Wave Staff

DeSantis’s Detrimental Decisions

March 17, 2023

Since DeSantis prefiled the oath of office with the Florida secretary of state and became the governor of Florida on January 8th, 2019, he has made a number of changes to state policies and education that have significantly altered the state’s political climate and changed the fabric of Florida’s governing. Additionally, it is expected that DeSantis will announce his candidacy for president in the following months, putting many into a state of fear for their rights.

The policies and legislations that DeSantis has implemented or overturned have striking similarities to executive orders passed by previous presidents and legislators that limited human rights. Legislation passed such as DeSantis’s Stop W.O.K.E Act and the Don’t Say Gay Bill both aim to censor the identities of students and specific diversity groups, turning a blind eye to the discrimination and cultural adversities of the groups and individuals prohibited from classroom discussions and curriculums.

Don’t Say DeSantis

Protecting LGBTQ+ Students and Families from Florida’s Discriminatory “Don’t Say Gay” Law Photo Credits: National Center for Lesbian Rights

In 1953, President Dwight D. Eisenhower solidified the decades of discrimination against LGBTQ+ individuals with Executive Order 10450 which identified homosexuality, described as “sexual perversion”, for being a rational reason to fire or reject the application of federal government workers. This discriminatory ban targeting LGBTQ+ workers wasn’t fully lifted until Executive Order 13764 under the Presidency of Barack Obama in 2017. 

Now, only years later, House Bill 1557 signed by Governor DeSantis, otherwise referred to as the Don’t Say Gay Bill, prohibits discussions of sexuality, gender, and otherwise LBGTQ+ centered issues in classrooms from kindergarten through third grade. Some LGBTQ+ teachers have quit the profession altogether. DeSantis and legislators have since planned to increase the limitations of the bill and introduced six more bills that seek to further restrict education last month.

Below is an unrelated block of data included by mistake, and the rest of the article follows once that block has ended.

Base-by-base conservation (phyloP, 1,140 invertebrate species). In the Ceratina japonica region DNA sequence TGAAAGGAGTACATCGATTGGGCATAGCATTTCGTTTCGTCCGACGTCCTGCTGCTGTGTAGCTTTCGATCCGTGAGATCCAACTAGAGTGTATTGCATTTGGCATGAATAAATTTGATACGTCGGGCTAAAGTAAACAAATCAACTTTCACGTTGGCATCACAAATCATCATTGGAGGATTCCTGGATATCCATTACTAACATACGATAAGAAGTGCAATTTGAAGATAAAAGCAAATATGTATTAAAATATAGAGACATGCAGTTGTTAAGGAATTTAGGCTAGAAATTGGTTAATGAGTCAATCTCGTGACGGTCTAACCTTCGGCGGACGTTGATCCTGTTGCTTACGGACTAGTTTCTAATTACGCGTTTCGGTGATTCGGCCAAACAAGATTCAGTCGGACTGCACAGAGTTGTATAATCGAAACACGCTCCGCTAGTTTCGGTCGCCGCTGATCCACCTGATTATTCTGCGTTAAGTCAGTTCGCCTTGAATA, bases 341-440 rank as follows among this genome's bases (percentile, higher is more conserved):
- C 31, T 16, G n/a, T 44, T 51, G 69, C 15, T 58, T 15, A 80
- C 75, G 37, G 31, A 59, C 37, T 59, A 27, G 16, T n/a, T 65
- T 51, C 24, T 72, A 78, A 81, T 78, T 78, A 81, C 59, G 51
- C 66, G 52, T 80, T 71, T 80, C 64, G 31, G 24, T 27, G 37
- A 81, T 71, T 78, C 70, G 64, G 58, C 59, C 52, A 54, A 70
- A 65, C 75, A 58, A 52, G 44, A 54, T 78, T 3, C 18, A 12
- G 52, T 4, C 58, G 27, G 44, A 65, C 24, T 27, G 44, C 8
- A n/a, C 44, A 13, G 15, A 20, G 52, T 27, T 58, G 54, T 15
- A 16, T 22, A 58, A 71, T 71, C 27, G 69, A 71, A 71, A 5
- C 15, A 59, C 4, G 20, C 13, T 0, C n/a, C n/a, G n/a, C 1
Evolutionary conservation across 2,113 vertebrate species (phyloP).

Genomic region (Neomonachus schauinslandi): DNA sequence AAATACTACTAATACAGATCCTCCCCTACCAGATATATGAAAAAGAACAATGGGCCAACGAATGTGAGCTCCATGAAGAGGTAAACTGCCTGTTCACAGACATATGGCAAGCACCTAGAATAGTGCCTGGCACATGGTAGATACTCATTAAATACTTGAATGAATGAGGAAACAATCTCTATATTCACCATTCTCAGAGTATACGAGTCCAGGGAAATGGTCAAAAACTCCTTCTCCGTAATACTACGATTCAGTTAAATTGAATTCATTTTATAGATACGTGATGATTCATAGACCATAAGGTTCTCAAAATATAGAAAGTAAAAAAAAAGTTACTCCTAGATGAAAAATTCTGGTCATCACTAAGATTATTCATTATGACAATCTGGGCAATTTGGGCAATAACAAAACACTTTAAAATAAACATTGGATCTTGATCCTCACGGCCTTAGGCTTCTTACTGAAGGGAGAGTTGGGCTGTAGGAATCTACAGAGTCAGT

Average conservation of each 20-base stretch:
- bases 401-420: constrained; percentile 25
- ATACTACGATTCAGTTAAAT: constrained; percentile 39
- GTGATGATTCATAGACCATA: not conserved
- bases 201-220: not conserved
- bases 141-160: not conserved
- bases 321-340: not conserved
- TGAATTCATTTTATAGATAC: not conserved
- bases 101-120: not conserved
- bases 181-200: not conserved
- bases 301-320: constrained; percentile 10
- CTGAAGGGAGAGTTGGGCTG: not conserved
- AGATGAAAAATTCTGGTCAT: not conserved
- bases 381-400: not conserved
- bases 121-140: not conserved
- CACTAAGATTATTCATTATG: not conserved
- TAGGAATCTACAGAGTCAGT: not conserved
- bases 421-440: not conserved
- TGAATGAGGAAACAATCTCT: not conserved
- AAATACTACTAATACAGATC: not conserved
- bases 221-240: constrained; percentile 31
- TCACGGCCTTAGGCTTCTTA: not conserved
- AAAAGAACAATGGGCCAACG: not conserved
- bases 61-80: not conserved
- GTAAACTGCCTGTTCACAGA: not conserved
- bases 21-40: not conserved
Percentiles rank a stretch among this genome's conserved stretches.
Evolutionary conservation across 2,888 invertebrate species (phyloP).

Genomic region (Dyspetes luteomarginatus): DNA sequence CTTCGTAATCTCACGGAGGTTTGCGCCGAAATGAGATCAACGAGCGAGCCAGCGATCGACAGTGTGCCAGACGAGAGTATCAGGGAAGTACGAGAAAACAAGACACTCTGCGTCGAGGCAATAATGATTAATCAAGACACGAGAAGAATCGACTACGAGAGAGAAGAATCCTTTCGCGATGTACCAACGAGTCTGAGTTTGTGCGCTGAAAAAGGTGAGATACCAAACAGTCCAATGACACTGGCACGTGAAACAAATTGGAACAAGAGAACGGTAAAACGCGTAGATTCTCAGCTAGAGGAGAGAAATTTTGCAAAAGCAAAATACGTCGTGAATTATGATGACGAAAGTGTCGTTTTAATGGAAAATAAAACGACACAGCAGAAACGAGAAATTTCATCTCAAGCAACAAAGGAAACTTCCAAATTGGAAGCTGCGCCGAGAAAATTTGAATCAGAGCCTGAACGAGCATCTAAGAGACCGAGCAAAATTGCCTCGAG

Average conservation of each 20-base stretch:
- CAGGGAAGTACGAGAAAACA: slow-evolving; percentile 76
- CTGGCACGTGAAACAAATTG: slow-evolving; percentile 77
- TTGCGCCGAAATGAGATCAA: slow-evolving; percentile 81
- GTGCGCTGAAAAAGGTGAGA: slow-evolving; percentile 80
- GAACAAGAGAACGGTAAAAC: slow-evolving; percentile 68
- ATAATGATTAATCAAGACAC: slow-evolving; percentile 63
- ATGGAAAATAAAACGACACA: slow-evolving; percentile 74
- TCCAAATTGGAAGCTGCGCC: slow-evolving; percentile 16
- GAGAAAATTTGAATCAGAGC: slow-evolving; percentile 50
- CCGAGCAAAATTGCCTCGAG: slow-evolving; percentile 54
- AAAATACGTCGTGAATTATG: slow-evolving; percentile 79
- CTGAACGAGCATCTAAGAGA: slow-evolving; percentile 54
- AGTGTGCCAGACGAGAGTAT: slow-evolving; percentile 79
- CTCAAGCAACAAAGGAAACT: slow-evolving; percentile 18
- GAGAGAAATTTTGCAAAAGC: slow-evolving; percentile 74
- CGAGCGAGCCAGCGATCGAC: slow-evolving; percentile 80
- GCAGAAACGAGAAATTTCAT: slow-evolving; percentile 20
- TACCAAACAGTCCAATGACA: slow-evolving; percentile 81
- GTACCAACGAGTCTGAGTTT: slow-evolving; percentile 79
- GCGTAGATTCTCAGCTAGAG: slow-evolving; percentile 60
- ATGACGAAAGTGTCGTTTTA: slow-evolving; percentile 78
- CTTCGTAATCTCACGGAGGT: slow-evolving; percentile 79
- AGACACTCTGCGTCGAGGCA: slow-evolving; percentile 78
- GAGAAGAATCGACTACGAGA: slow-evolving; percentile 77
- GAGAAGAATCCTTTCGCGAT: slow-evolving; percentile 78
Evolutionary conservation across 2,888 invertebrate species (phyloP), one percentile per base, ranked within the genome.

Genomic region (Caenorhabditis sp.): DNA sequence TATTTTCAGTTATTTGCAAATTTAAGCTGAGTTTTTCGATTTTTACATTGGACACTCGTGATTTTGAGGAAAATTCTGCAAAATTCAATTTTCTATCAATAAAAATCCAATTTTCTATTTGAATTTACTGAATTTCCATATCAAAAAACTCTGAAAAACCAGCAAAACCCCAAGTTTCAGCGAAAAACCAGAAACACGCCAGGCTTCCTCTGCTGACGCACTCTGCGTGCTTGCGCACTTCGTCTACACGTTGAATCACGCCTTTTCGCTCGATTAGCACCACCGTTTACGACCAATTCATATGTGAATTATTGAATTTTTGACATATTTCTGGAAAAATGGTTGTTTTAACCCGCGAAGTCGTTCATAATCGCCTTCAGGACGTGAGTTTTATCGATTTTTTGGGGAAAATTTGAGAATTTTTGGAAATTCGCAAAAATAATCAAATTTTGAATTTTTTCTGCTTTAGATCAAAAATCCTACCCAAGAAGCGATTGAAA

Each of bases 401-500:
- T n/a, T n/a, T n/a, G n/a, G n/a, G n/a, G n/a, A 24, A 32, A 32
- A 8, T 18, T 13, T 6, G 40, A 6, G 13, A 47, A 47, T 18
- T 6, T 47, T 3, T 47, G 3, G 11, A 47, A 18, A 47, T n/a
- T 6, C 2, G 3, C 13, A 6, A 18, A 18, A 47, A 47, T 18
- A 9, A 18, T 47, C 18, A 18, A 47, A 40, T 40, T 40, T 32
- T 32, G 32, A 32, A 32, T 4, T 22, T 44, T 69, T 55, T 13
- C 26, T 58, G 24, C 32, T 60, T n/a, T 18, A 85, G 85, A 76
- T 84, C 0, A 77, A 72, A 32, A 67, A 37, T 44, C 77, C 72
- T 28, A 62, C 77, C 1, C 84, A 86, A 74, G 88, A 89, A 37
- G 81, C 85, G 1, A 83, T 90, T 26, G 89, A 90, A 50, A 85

The proposed bills would only harm students, affecting more than 16,000 minors in Florida who identify as transgender, and thousands of nonbinary people who may use different pronouns, but might not identify as trans. Senate Bill 1320 would expand the ban on discussions about gender and sexuality until ninth grade instead of grade three and prohibit the use of preferred pronouns for both students and educators. 

It really is further and further isolating LGBTQ students, it’s making it hard for them to receive the full support that schools should be giving every child.

— Sarah Warbelow, Legal Director for LGBTQ advocacy group Human Rights Campaign

Through these legislations DeSantis disables educators’ abilities to teach students how to be cognizant of human rights and aware of the social injustices surrounding race & sexuality. If passed, the legislation would go into effect on July 1, 2023, and LGBTQ+ students in Florida would lose all sense of acceptance & security in the classroom. So how is DeSantis silencing LGBTQ+ individuals in the classroom any different from Eisenhower muzzling the federal government workers in the 1900s?

Ron DeSantis is Erasing Black History from Florida Schools Photo Credits: Teen Vogue

Similarly, the Stop W.O.K.E Act which is an educational gag order passed in 2022 by Florida state legislature, with support of DeSantis, prevents faculty from presenting certain viewpoints related to race and sexuality. Due to the legislation conflicting with the first amendment, U.S. District Judge Mark E. Walker for the Northern District of Florida issued a preliminary injunction prior to the legislation’s passing, in November 2022.

Judge Walker emphasized that Florida was sanctioning viewpoint discrimination by prohibiting professors’ ability to express views that the state endorsed while permitting them from expressing views that the state legislature disfavored. This observation remains relevant in DeSantis’s passed legislations that repetitively contradict Executive Orders made by the president and higher governing bodies.

Roe v. Wade & the Regression of Women’s Rights

DeSantis Responds to Supreme Court ruling of Roe v. Wade Overturned

Marking the start of Women’s History Month, and not only a day before International Women’s Day, a bill banning abortion at six weeks of pregnancy was proposed by Florida legislators on March 7th. If passed, Senate Bill 300 would have lasting destructive effects on women and anyone seeking an abortion after the six week mark.